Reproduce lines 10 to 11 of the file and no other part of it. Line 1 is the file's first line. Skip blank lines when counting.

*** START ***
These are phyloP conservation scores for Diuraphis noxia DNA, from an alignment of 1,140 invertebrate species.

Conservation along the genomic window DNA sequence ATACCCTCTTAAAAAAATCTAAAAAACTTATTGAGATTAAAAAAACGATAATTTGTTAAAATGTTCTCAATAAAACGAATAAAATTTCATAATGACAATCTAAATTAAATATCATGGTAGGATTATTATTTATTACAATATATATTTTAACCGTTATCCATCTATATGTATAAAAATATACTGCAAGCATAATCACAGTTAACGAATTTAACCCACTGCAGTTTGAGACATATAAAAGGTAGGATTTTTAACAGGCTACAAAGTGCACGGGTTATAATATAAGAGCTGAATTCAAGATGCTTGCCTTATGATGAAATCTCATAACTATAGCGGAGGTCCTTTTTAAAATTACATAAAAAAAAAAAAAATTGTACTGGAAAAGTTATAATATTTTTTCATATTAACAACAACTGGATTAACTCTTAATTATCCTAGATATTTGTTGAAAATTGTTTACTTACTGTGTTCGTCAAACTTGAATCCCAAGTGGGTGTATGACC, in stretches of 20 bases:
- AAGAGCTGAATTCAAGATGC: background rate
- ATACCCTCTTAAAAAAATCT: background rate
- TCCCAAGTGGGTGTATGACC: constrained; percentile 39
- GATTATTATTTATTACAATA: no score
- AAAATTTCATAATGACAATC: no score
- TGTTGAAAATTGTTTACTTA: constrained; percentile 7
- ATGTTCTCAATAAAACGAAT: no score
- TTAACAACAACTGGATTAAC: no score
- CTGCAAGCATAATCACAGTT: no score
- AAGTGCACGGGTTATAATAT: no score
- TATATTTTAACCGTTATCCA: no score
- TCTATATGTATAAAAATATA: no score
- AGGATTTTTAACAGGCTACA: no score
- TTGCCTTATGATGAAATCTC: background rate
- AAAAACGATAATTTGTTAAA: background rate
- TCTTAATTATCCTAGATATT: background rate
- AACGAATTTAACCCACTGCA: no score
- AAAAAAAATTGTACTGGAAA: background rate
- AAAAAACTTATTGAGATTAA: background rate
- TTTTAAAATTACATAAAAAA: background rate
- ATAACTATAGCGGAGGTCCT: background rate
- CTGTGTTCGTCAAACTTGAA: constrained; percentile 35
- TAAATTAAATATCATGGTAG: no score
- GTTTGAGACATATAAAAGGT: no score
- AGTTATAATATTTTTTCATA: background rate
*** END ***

- TTAACAACAACTGGATTAAC: no score
- CTGCAAGCATAATCACAGTT: no score